Are we ‘empty vessels or/cosmic bodies’ asks Mai Ivfjäll in ‘S(ub)lime’.In ‘Everywhere Disappeared’ she gives herself a possible answer, disclosing ‘strange fruit    of a strange fire/my secret alphabet’. In ‘Preliminary (Im)materials’ she may ‘caw and claw/and coo I am dead’ but then, in the remarkable poem ‘A Slow Rapture’ she gives us this:

            wet

            magnolia trees

            drip

            memory    haunted

            after-rain baptismal’.

Mandy Pannett 12th July 2021

2021 Tears in the Fence Festival

2021 Tears in the Fence Festival

We are delighted to be able to announce that we will be holding the Tears in the Fence Festival Digging Deeper: Roots and Remains on 2nd to 5th September 2021 via Zoom and at the Stourpaine Village Hall, Stourpaine, Blandford Forum, Dorset DT11 8TA.

Amongst our featured readers and speakers will be Sascha Akhtar, Rae Armantrout, Elisabeth Bletsoe, Vahni Capildeo, Abigail Chabitnoy, Simon Collings, Emily Critchley, Melisande Fitzsimons, John Freeman, Alan Halsey, Jeremy Hilton, Fawzia Kane, Luke Kennard, Geraldine Monk, Mandy Pannett, Maurice Scully, Harriet Tarlo, Carol Watts, Sarah Watkinson.

There will be a celebration of the poetry of Rae Armantrout and Carol Watts. There will be open reading sessions, music, videos, talks, discussion, book signings and Festival bookstall. Amongst the open readers will be Lesley Burt, Paul Matthews, Aidan Semmens, et al.

Festival bursaries are available.

More details at http://www.tearsinthefence.com/festival.

Jack the Stripper by Paul Sutton (Knives Forks and Spoons Press)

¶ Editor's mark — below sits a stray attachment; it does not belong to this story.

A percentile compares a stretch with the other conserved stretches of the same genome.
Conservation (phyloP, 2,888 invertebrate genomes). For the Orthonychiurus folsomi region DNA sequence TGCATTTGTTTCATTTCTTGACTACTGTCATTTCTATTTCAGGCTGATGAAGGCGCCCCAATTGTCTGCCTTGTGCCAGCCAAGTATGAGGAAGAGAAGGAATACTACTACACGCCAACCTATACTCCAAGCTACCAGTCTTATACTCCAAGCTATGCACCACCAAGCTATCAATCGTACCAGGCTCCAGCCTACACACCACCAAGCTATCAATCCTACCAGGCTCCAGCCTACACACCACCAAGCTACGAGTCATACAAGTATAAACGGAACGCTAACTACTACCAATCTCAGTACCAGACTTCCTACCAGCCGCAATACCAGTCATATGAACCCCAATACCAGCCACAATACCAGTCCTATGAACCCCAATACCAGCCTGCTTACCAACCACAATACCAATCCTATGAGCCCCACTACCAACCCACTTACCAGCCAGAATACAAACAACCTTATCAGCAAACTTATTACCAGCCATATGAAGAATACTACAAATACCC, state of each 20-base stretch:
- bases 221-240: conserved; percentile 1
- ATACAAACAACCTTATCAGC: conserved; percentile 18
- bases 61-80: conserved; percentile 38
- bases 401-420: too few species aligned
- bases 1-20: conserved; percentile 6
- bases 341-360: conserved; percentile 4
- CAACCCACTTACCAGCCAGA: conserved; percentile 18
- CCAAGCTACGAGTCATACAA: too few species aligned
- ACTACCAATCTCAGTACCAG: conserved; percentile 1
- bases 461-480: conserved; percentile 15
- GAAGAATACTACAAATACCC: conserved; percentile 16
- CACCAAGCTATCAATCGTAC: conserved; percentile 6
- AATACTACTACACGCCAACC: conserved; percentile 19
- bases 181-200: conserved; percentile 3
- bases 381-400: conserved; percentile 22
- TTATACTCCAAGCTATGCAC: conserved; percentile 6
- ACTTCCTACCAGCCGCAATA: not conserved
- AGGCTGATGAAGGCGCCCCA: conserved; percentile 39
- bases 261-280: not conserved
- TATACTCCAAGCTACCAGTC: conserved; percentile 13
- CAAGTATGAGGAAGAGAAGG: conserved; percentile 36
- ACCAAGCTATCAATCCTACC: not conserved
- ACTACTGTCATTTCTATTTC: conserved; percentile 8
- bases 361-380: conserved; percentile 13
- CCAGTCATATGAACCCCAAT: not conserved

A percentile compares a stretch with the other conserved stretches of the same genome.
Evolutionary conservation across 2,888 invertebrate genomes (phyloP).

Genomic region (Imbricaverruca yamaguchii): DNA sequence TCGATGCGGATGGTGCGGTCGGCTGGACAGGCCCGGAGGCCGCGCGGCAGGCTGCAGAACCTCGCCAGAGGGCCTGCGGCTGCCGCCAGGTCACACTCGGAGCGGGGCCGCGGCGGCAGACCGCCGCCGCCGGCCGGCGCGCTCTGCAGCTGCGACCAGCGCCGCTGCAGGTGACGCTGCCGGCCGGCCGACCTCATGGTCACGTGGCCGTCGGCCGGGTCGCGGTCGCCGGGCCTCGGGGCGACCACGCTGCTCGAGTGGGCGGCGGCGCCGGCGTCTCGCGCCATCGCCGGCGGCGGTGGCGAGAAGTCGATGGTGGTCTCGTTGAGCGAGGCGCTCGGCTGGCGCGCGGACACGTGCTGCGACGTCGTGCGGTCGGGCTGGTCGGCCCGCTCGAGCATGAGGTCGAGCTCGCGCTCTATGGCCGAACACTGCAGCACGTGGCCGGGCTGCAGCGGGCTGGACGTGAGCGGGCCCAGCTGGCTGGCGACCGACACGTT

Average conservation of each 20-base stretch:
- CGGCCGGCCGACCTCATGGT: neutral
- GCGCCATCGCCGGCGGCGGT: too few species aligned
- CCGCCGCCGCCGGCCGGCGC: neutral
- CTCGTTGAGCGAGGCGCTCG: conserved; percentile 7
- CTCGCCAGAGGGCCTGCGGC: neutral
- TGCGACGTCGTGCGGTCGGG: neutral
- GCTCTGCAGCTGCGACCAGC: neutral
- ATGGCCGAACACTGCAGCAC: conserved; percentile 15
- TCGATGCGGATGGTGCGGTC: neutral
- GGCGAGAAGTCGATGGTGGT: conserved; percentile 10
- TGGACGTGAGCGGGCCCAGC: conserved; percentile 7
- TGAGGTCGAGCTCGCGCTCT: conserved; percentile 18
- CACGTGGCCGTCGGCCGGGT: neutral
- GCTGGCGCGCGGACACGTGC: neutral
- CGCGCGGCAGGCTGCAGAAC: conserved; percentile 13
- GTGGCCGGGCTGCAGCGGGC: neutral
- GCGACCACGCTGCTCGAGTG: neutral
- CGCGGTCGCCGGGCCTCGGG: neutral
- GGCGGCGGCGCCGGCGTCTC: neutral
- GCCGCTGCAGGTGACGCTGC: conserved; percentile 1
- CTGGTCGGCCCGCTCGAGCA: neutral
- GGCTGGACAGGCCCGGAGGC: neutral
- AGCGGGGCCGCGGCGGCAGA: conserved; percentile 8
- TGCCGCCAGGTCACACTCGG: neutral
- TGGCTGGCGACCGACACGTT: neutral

Jack the Stripper by Paul Sutton (Knives Forks and Spoons Press)

Paul Sutton, perhaps somewhat of a cult figure in contemporary poetry, is approaching his sixties. His first collection Broadsheet Asphyxia was published eighteen years ago around the time he abandoned working in contract negotiations for offshore gas fields. Since then he has published six collections and a plethora of pamphlets, while teaching English in secondary schools, a job he finds creatively stimulating:  

the joys, rages and stresses are exactly the spurs needed for writing. And the insight gained is revealing; of how dull and pointless most ‘mainstream’ poetry seems, to those who don’t have to feign interest.[1]

Sutton is no doubt a little proud of his outsider status, relishing opportunities to decry political and poetical conformism in what he conceives as the ‘mainstream’. His favourite subjects for poems are “decay, violence, crime, gentrification, authenticity, serial killers, humiliation…[2]” so it seems a natural move for his latest offering to be a pamphlet punning on one of Britain’s most notorious murderers. Sutton’s macabre fascination with Jack the Ripper lasts for just the first two poems: ‘Prologue’ and ‘a Man in Acton Wearing a Trilby’, both alluring and unsettling affairs, though the theme of murder does resurface in the pamphlet’s twenty poems.